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Is the future a four-day workweek?

What if you woke up on a Friday morning, only to realise that you no longer worked on Fridays? Would you feel excited, indifferent, or exhausted? How would you spend your day? What areas of your life do you think it would improve? Let’s face it, the pandemic has brought awareness to the fact that work-life balance is very important for most people, mental health, wellbeing, and physical health are all topics that have been continuously brought up in the workplace.

Companies such as Panasonic and Unilever NZ are trialling out the four day work week, with the intention that it will help staff with their work-life balance and help with overall productivity. Closer to home, Australian company Inventium decided to trail the shorter workweek from July 2020 to December 2020 and found that productivity and employee engagement soared. As a result, it was agreed that it was a permanent change.

If you’re an employer looking to adopt a four-day week, what goals do you have for your company and employees? Do you think a four-day workweek will benefit the overall satisfaction and productivity in your workplace? Are you an employee looking to change jobs? Would a four-day workweek be more appealing to you? What would you do with your extra time? 

Let’s look at some of the proven benefits of a four-day working week:

Increased productivity

One of the largest benefits of working a four-day workweek has been an increase in productivity. Before the pandemic, Microsoft Japan trilled a four-day work and found that productivity increased by 40%. NZ company Perpetual Guardian also trialled a 4 day work week and found that it led to increased productivity as well as improved employee satisfaction and better work-life balance. 

Better Employee Engagement

Shorting the workweek has been shown to create a more energised, efficient, and motivated workforce. Shifting priorities on delivering outputs and achieving targets, rather than on the time spent at the office has proved to be more beneficial in achieving organisational goals. Better engagement has also proved to help with attracting and retaining employees.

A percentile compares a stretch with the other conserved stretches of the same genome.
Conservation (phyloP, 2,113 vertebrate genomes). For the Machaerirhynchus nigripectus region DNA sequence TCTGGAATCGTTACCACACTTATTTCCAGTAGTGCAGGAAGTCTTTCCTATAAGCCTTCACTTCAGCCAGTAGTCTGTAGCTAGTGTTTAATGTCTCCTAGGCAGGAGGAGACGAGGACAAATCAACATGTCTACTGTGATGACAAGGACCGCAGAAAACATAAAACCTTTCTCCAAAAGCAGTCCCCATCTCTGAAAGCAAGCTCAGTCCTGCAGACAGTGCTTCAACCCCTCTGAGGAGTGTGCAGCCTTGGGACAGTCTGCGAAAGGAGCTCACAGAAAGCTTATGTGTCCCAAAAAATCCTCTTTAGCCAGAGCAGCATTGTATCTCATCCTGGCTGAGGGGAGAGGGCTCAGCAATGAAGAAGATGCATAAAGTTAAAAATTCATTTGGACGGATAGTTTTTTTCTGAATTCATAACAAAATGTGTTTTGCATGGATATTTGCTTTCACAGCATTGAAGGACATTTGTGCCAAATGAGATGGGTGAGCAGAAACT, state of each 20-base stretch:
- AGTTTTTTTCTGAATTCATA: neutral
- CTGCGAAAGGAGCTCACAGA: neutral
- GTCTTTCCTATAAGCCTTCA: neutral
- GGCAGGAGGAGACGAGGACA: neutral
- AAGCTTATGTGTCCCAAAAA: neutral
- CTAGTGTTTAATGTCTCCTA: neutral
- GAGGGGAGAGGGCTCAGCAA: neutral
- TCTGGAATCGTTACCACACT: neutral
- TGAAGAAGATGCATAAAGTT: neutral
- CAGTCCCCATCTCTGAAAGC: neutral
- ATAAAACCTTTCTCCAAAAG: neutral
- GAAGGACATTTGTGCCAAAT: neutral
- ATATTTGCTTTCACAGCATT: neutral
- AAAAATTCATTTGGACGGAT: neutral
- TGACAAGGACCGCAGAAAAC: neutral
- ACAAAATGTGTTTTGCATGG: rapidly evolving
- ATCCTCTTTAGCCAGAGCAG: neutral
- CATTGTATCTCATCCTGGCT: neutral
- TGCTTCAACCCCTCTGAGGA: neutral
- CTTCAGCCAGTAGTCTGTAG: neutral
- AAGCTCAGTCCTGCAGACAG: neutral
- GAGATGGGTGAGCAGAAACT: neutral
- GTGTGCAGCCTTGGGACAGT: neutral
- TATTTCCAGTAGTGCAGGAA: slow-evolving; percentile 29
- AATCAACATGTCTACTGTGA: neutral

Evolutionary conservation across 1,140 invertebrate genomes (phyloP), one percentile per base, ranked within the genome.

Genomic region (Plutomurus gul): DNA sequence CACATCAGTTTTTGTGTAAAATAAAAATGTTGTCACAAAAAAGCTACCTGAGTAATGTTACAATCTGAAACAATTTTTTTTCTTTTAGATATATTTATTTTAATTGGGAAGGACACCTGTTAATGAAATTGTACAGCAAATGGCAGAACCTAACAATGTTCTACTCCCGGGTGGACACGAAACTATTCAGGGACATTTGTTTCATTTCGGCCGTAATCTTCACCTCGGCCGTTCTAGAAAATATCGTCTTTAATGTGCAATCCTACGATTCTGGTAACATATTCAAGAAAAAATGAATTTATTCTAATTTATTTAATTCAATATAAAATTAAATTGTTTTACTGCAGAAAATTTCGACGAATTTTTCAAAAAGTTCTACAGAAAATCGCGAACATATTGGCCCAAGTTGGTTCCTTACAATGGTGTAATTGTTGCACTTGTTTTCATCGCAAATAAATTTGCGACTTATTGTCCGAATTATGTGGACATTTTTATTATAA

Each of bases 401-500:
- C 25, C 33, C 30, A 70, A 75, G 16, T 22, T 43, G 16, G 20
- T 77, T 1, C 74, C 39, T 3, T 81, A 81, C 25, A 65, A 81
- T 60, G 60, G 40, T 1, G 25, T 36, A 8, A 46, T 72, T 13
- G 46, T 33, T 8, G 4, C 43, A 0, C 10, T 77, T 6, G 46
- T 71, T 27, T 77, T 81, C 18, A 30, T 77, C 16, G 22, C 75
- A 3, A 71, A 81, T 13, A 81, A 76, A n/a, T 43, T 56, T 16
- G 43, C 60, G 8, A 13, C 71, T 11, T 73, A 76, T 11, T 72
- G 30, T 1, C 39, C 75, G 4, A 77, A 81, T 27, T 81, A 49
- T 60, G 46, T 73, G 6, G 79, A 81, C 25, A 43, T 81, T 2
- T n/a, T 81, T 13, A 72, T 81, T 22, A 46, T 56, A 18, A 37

Wellbeing

Working fewer hours improves the work-life balance by reducing burnout, stress, sick leave, and absenteeism. According to a report from Iceland, researchers found that decreasing work hours while keeping the same pay resulted in happier employees, with higher levels of job satisfaction. Employees are able to spend more time with their families, friends, and enjoy hobbies they might otherwise not have time for.

Gender Equality

If women choose to have children, typically their work hours are reduced while unpaid domestic work increases. Allowing people to work four days a week while receiving the same pay, provides for more flexibility with raising children, sharing domestic responsibilities, and saves money on childcare. 

Smaller Carbon Footprint

Shortening the working week means that employees don’t commute as much and less power and electricity are needed to run the office. In 2007, the US state of Utah trailed a four-day workweek for state employees. In 10 months the state saved US$1.8m (AU$2.5m) in energy costs and recorded a reduction in greenhouse gas emissions. 

The four-day workweek has been a hot topic for years, however, with the pandemic, we’re starting to see a shift in work culture, with employers willing to look at different workplace models. With more flexibility in the workplace, will we see more companies adopting a four-day workweek? Based on the various studies, it’s clear that reducing work hours helps benefit the environment, wellbeing, gender equality, engagement, and productivity. Hopefully, we start seeing more of a shift to the four-day workweek model in years to come.